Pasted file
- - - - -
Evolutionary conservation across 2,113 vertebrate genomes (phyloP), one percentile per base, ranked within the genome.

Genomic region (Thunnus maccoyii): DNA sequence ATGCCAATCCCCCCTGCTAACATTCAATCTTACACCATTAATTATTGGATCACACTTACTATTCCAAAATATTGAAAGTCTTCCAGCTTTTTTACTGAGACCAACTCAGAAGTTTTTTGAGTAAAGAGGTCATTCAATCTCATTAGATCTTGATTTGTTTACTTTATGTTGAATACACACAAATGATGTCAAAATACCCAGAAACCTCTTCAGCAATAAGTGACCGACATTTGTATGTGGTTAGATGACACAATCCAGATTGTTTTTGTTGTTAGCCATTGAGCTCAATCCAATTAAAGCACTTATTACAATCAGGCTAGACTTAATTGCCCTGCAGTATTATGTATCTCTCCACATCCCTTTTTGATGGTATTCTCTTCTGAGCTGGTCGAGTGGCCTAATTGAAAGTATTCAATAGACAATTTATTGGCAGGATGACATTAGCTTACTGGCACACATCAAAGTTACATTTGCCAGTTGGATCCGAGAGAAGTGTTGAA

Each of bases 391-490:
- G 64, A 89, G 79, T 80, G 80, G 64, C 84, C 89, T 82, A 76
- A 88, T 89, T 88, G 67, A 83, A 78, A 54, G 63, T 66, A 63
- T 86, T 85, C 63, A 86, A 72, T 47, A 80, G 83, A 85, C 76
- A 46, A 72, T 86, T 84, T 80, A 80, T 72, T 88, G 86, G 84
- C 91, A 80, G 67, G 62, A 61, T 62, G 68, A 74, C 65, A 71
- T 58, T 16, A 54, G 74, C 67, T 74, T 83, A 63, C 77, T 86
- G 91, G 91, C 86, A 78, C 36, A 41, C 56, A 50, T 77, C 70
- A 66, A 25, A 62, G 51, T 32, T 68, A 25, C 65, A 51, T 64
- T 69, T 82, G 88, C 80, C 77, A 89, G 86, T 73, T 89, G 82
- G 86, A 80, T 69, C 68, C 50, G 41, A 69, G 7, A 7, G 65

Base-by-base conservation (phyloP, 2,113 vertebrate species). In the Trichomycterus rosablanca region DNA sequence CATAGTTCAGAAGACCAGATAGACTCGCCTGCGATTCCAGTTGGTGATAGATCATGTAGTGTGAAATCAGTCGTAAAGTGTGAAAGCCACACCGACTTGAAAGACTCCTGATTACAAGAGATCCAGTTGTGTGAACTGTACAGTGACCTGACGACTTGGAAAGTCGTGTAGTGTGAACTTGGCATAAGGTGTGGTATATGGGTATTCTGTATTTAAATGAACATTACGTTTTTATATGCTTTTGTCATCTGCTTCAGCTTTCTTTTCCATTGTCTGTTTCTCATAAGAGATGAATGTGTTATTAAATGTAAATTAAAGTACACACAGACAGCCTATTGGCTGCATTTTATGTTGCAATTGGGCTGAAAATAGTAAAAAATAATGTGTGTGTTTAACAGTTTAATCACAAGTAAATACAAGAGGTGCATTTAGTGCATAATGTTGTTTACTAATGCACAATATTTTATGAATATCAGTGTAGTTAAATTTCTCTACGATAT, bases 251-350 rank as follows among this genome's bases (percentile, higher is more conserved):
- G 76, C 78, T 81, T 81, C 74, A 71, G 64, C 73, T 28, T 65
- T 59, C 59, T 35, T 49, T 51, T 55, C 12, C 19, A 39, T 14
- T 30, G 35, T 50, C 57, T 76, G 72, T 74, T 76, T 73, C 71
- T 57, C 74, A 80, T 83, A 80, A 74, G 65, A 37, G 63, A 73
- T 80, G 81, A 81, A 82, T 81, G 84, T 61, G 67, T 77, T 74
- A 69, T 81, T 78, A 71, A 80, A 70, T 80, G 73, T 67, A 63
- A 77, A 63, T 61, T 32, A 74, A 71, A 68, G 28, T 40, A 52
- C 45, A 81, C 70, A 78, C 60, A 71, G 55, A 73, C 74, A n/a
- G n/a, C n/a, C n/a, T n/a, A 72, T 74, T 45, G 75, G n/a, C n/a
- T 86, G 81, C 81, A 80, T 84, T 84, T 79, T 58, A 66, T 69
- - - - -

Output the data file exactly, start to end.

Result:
Evolutionary conservation across 2,113 vertebrate genomes (phyloP), one percentile per base, ranked within the genome.

Genomic region (Thunnus maccoyii): DNA sequence ATGCCAATCCCCCCTGCTAACATTCAATCTTACACCATTAATTATTGGATCACACTTACTATTCCAAAATATTGAAAGTCTTCCAGCTTTTTTACTGAGACCAACTCAGAAGTTTTTTGAGTAAAGAGGTCATTCAATCTCATTAGATCTTGATTTGTTTACTTTATGTTGAATACACACAAATGATGTCAAAATACCCAGAAACCTCTTCAGCAATAAGTGACCGACATTTGTATGTGGTTAGATGACACAATCCAGATTGTTTTTGTTGTTAGCCATTGAGCTCAATCCAATTAAAGCACTTATTACAATCAGGCTAGACTTAATTGCCCTGCAGTATTATGTATCTCTCCACATCCCTTTTTGATGGTATTCTCTTCTGAGCTGGTCGAGTGGCCTAATTGAAAGTATTCAATAGACAATTTATTGGCAGGATGACATTAGCTTACTGGCACACATCAAAGTTACATTTGCCAGTTGGATCCGAGAGAAGTGTTGAA

Each of bases 391-490:
- G 64, A 89, G 79, T 80, G 80, G 64, C 84, C 89, T 82, A 76
- A 88, T 89, T 88, G 67, A 83, A 78, A 54, G 63, T 66, A 63
- T 86, T 85, C 63, A 86, A 72, T 47, A 80, G 83, A 85, C 76
- A 46, A 72, T 86, T 84, T 80, A 80, T 72, T 88, G 86, G 84
- C 91, A 80, G 67, G 62, A 61, T 62, G 68, A 74, C 65, A 71
- T 58, T 16, A 54, G 74, C 67, T 74, T 83, A 63, C 77, T 86
- G 91, G 91, C 86, A 78, C 36, A 41, C 56, A 50, T 77, C 70
- A 66, A 25, A 62, G 51, T 32, T 68, A 25, C 65, A 51, T 64
- T 69, T 82, G 88, C 80, C 77, A 89, G 86, T 73, T 89, G 82
- G 86, A 80, T 69, C 68, C 50, G 41, A 69, G 7, A 7, G 65

Base-by-base conservation (phyloP, 2,113 vertebrate species). In the Trichomycterus rosablanca region DNA sequence CATAGTTCAGAAGACCAGATAGACTCGCCTGCGATTCCAGTTGGTGATAGATCATGTAGTGTGAAATCAGTCGTAAAGTGTGAAAGCCACACCGACTTGAAAGACTCCTGATTACAAGAGATCCAGTTGTGTGAACTGTACAGTGACCTGACGACTTGGAAAGTCGTGTAGTGTGAACTTGGCATAAGGTGTGGTATATGGGTATTCTGTATTTAAATGAACATTACGTTTTTATATGCTTTTGTCATCTGCTTCAGCTTTCTTTTCCATTGTCTGTTTCTCATAAGAGATGAATGTGTTATTAAATGTAAATTAAAGTACACACAGACAGCCTATTGGCTGCATTTTATGTTGCAATTGGGCTGAAAATAGTAAAAAATAATGTGTGTGTTTAACAGTTTAATCACAAGTAAATACAAGAGGTGCATTTAGTGCATAATGTTGTTTACTAATGCACAATATTTTATGAATATCAGTGTAGTTAAATTTCTCTACGATAT, bases 251-350 rank as follows among this genome's bases (percentile, higher is more conserved):
- G 76, C 78, T 81, T 81, C 74, A 71, G 64, C 73, T 28, T 65
- T 59, C 59, T 35, T 49, T 51, T 55, C 12, C 19, A 39, T 14
- T 30, G 35, T 50, C 57, T 76, G 72, T 74, T 76, T 73, C 71
- T 57, C 74, A 80, T 83, A 80, A 74, G 65, A 37, G 63, A 73
- T 80, G 81, A 81, A 82, T 81, G 84, T 61, G 67, T 77, T 74
- A 69, T 81, T 78, A 71, A 80, A 70, T 80, G 73, T 67, A 63
- A 77, A 63, T 61, T 32, A 74, A 71, A 68, G 28, T 40, A 52
- C 45, A 81, C 70, A 78, C 60, A 71, G 55, A 73, C 74, A n/a
- G n/a, C n/a, C n/a, T n/a, A 72, T 74, T 45, G 75, G n/a, C n/a
- T 86, G 81, C 81, A 80, T 84, T 84, T 79, T 58, A 66, T 69